Of course, you can’t read much into only four games.  Unfortunately, with Cespedes, a rookie who never played in the minor leagues, there is precious little other information with which to try to project his future performance.

In Spring Training, Cespedes hit .229 (8 for 35) with four walks, 12 strikeouts and five extra base hits.  The four walks is at least a promising sign, although the sample size is extremely small.  As for the other numbers, they match his four regular season games: tremendous power, tremendous strikeout rate and definitely a work in progress.

If Cespedes hits well enough to stay in the starting line-up all season for Oakland (I think there’s still a good chance he’ll get sent down to AAA Sacramento for spell after the major league pitchers stop throwing him strikes and he consequently stops hitting tape measure homeruns), my guess is that he’ll have a season that fits in with Mark Reynolds’ last two seasons, only with about half of Reynolds’ seasonal walk totals.

Given that the A’s aren’t expected to go anywhere this season (they’re already off to a 1-3 start, surprising no one), the odds are fairly good the A’s will keep him in the line up all year long even if he only hits .210, so long as he continues to hit for power.  The A’s signed Cespedes mainly with years two through four of his four year deal in mind.

Giants Do the Right Thing

April 5, 2012

Here’s a link to the Giants’ apparent opening day roster, at least according to the San Francisco Chronicle’s John Shea.

The Gints kept most of the guys who played well this Spring including Brandon Belt, Dan Otero, Hector Sanchez, Gregor Blanco and Brett Pill.  I’m not really sold on Pill — he doesn’t walk enough.  Gregor Blanco is no great hitter, but he gets on base (.358 career major league OPS in more than 800 plate appearances and .367 minor league career OPS in more than 4,000 plate appearances), and he runs well.  If his Spring Training isn’t a complete fluke, he could be the next Andres Torres.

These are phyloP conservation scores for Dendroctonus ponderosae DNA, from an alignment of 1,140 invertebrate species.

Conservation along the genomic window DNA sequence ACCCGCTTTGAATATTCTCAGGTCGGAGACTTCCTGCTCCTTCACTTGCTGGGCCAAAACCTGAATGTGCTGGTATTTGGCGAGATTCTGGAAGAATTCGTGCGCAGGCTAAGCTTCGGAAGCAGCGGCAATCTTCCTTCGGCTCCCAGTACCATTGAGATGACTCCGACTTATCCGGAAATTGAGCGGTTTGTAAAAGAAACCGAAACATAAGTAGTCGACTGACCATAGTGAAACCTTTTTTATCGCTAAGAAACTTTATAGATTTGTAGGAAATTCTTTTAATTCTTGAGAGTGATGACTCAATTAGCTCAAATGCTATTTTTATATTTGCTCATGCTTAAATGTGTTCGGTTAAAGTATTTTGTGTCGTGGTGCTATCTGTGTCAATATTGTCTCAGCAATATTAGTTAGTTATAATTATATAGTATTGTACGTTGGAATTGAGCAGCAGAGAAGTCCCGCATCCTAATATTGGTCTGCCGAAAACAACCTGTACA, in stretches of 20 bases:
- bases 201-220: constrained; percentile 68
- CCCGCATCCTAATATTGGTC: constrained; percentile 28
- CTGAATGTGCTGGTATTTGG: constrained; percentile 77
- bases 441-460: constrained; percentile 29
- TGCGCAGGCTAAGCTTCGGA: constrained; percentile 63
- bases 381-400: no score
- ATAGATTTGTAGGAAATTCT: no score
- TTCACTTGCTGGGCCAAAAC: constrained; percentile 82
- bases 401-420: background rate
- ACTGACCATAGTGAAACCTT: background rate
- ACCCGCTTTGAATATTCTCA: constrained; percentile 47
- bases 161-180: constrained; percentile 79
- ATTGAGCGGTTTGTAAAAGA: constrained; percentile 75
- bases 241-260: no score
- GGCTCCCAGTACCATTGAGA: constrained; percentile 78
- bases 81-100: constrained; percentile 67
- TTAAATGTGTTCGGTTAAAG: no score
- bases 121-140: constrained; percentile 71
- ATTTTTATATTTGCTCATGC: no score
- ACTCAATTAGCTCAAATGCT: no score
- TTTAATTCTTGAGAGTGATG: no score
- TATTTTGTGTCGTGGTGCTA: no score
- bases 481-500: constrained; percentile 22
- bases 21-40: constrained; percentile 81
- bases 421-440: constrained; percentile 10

Of course, the Giants cut Mike Fontenot, who actually played pretty well this Spring and deserved better, and they held on to Barry Zito, who was terrible, but you can’t have everything.  My understanding is that even though Fontenot played better this Spring, Ryan Theriot had more guaranteed money coming to him if they cut him (about $750,000 more than the Giants had to pay Fontenot, if my information is good), and the Giants wanted another right-handed bat on the bench.

As for Zito, it’s hard for the Giants to let go when they’re still on the hook for $46 million of his horrendous contract.  Besides, the Giants are currently short on starters with Ryan Vogelsong and Eric Surkamp starting the season on the DL.  Zito will be given every opportunity to prove that he has nothing less, and then some.

And mirabile dictu (miraculous to say), the Giants traded Chris Stewart and actually got something in return.  Admittedly, at age 27 this year RHP George Kontos is only marginally a prospect.  However, he really pitched well last year, posting a 2.62 ERA in 89.1 innings as a reliever and spot starter at AAA Scranton/Wilkes Barre and a 3.00 ERA in seven late season relief appearances (6 IP) for the Bombers.

More impressively, in 95.1 total innings pitched last year, Kontos gave up only 76 hits and 29 walks, while striking out 97 batters.  That’s terrific.  The biggest knock on Kontos is that he also gave up 13 dingers in those 95.1 IP.

At least Kontos has the kind of arm where the Giants could potentially get some useful major league service out of him in the next year or two.  At the end of the day, Chris Stewart is a 30 year old catcher with a career major league OPS of .563 and a career minor league OPS of .689 — getting anything more than a box of crackerjack for a player who hits like that is gravy.